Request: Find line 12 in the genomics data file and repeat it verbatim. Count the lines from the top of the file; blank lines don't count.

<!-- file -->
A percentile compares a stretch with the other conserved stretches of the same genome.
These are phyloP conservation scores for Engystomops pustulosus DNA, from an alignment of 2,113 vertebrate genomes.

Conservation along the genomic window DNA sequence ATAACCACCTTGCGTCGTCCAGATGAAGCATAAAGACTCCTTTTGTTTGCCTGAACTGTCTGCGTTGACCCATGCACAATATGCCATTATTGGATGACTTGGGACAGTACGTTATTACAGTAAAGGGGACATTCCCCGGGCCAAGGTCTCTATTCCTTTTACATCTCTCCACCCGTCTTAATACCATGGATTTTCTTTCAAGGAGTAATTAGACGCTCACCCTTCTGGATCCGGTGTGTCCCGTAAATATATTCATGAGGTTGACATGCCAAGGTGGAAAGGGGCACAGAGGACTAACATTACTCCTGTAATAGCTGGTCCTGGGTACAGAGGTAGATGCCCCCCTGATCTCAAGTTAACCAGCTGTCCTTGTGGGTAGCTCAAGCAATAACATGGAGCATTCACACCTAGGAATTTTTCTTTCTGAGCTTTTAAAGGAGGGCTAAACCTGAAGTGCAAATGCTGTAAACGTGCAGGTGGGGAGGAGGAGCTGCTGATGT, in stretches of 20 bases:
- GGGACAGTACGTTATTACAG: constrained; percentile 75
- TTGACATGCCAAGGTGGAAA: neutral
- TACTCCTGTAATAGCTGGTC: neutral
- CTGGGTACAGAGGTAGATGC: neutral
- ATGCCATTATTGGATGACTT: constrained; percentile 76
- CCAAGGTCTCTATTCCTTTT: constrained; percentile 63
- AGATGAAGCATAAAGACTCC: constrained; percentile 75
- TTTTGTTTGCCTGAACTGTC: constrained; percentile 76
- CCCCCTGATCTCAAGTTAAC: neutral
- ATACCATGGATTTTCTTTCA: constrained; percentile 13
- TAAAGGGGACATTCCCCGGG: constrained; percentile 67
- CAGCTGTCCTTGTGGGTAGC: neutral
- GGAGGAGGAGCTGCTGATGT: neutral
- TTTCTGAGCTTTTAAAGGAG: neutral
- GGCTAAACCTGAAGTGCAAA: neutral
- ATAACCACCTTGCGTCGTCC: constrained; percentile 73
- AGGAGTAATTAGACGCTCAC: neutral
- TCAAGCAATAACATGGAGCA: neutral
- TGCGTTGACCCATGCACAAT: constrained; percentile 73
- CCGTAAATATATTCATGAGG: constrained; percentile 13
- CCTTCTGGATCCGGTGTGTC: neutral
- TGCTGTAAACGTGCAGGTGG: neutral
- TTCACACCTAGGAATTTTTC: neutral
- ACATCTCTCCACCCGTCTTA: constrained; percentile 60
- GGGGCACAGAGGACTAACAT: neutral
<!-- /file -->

- CCCCCTGATCTCAAGTTAAC: neutral